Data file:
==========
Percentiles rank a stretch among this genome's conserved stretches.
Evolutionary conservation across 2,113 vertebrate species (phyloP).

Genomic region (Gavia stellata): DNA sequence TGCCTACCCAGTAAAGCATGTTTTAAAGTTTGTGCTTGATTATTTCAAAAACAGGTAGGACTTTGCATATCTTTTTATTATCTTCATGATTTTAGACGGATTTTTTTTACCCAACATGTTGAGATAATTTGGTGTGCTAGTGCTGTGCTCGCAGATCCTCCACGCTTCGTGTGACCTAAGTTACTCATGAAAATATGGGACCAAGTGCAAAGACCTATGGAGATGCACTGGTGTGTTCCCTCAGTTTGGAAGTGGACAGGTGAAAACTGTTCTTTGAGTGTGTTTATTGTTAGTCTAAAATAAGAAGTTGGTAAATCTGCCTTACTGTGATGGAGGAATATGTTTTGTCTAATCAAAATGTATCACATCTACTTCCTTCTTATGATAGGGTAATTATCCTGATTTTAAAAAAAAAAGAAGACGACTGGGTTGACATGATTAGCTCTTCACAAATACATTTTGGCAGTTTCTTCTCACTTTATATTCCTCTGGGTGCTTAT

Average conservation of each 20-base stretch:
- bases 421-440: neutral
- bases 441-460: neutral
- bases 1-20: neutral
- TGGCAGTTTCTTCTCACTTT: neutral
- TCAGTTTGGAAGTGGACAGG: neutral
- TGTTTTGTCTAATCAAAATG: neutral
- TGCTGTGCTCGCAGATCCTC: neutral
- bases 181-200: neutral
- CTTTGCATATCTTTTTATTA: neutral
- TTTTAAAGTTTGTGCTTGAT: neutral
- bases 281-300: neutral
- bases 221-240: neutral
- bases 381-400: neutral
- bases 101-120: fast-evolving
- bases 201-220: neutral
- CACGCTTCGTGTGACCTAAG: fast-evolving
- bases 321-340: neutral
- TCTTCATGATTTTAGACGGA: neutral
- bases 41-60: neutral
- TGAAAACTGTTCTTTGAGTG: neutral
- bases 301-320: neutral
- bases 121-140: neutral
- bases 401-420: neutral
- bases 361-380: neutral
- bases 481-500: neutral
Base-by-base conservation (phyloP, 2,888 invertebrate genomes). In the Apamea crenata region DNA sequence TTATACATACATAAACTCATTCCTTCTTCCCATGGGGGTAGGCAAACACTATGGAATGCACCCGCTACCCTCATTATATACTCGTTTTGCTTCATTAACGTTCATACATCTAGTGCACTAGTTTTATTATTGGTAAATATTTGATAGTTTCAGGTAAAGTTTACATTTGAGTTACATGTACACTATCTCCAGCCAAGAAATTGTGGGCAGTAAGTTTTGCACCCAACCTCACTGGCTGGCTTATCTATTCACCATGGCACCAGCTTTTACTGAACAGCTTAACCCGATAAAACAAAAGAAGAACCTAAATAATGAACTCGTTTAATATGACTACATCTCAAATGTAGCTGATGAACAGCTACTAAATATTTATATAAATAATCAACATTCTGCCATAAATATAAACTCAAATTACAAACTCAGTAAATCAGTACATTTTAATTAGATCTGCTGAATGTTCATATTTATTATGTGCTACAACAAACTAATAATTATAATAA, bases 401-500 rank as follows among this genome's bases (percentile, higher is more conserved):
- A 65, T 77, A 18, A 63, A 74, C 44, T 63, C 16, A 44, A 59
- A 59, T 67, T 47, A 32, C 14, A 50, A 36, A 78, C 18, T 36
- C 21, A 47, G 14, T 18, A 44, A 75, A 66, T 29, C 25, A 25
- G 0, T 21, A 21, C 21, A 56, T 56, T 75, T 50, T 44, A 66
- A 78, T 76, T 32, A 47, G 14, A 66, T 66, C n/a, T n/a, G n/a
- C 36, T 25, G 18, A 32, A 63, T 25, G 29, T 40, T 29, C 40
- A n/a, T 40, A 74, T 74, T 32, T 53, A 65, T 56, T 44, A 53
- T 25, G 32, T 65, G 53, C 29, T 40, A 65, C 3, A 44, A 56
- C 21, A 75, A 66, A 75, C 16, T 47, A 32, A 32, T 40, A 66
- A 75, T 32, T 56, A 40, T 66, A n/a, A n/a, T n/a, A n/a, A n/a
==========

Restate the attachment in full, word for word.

Percentiles rank a stretch among this genome's conserved stretches.
Evolutionary conservation across 2,113 vertebrate species (phyloP).

Genomic region (Gavia stellata): DNA sequence TGCCTACCCAGTAAAGCATGTTTTAAAGTTTGTGCTTGATTATTTCAAAAACAGGTAGGACTTTGCATATCTTTTTATTATCTTCATGATTTTAGACGGATTTTTTTTACCCAACATGTTGAGATAATTTGGTGTGCTAGTGCTGTGCTCGCAGATCCTCCACGCTTCGTGTGACCTAAGTTACTCATGAAAATATGGGACCAAGTGCAAAGACCTATGGAGATGCACTGGTGTGTTCCCTCAGTTTGGAAGTGGACAGGTGAAAACTGTTCTTTGAGTGTGTTTATTGTTAGTCTAAAATAAGAAGTTGGTAAATCTGCCTTACTGTGATGGAGGAATATGTTTTGTCTAATCAAAATGTATCACATCTACTTCCTTCTTATGATAGGGTAATTATCCTGATTTTAAAAAAAAAAGAAGACGACTGGGTTGACATGATTAGCTCTTCACAAATACATTTTGGCAGTTTCTTCTCACTTTATATTCCTCTGGGTGCTTAT

Average conservation of each 20-base stretch:
- bases 421-440: neutral
- bases 441-460: neutral
- bases 1-20: neutral
- TGGCAGTTTCTTCTCACTTT: neutral
- TCAGTTTGGAAGTGGACAGG: neutral
- TGTTTTGTCTAATCAAAATG: neutral
- TGCTGTGCTCGCAGATCCTC: neutral
- bases 181-200: neutral
- CTTTGCATATCTTTTTATTA: neutral
- TTTTAAAGTTTGTGCTTGAT: neutral
- bases 281-300: neutral
- bases 221-240: neutral
- bases 381-400: neutral
- bases 101-120: fast-evolving
- bases 201-220: neutral
- CACGCTTCGTGTGACCTAAG: fast-evolving
- bases 321-340: neutral
- TCTTCATGATTTTAGACGGA: neutral
- bases 41-60: neutral
- TGAAAACTGTTCTTTGAGTG: neutral
- bases 301-320: neutral
- bases 121-140: neutral
- bases 401-420: neutral
- bases 361-380: neutral
- bases 481-500: neutral
Base-by-base conservation (phyloP, 2,888 invertebrate genomes). In the Apamea crenata region DNA sequence TTATACATACATAAACTCATTCCTTCTTCCCATGGGGGTAGGCAAACACTATGGAATGCACCCGCTACCCTCATTATATACTCGTTTTGCTTCATTAACGTTCATACATCTAGTGCACTAGTTTTATTATTGGTAAATATTTGATAGTTTCAGGTAAAGTTTACATTTGAGTTACATGTACACTATCTCCAGCCAAGAAATTGTGGGCAGTAAGTTTTGCACCCAACCTCACTGGCTGGCTTATCTATTCACCATGGCACCAGCTTTTACTGAACAGCTTAACCCGATAAAACAAAAGAAGAACCTAAATAATGAACTCGTTTAATATGACTACATCTCAAATGTAGCTGATGAACAGCTACTAAATATTTATATAAATAATCAACATTCTGCCATAAATATAAACTCAAATTACAAACTCAGTAAATCAGTACATTTTAATTAGATCTGCTGAATGTTCATATTTATTATGTGCTACAACAAACTAATAATTATAATAA, bases 401-500 rank as follows among this genome's bases (percentile, higher is more conserved):
- A 65, T 77, A 18, A 63, A 74, C 44, T 63, C 16, A 44, A 59
- A 59, T 67, T 47, A 32, C 14, A 50, A 36, A 78, C 18, T 36
- C 21, A 47, G 14, T 18, A 44, A 75, A 66, T 29, C 25, A 25
- G 0, T 21, A 21, C 21, A 56, T 56, T 75, T 50, T 44, A 66
- A 78, T 76, T 32, A 47, G 14, A 66, T 66, C n/a, T n/a, G n/a
- C 36, T 25, G 18, A 32, A 63, T 25, G 29, T 40, T 29, C 40
- A n/a, T 40, A 74, T 74, T 32, T 53, A 65, T 56, T 44, A 53
- T 25, G 32, T 65, G 53, C 29, T 40, A 65, C 3, A 44, A 56
- C 21, A 75, A 66, A 75, C 16, T 47, A 32, A 32, T 40, A 66
- A 75, T 32, T 56, A 40, T 66, A n/a, A n/a, T n/a, A n/a, A n/a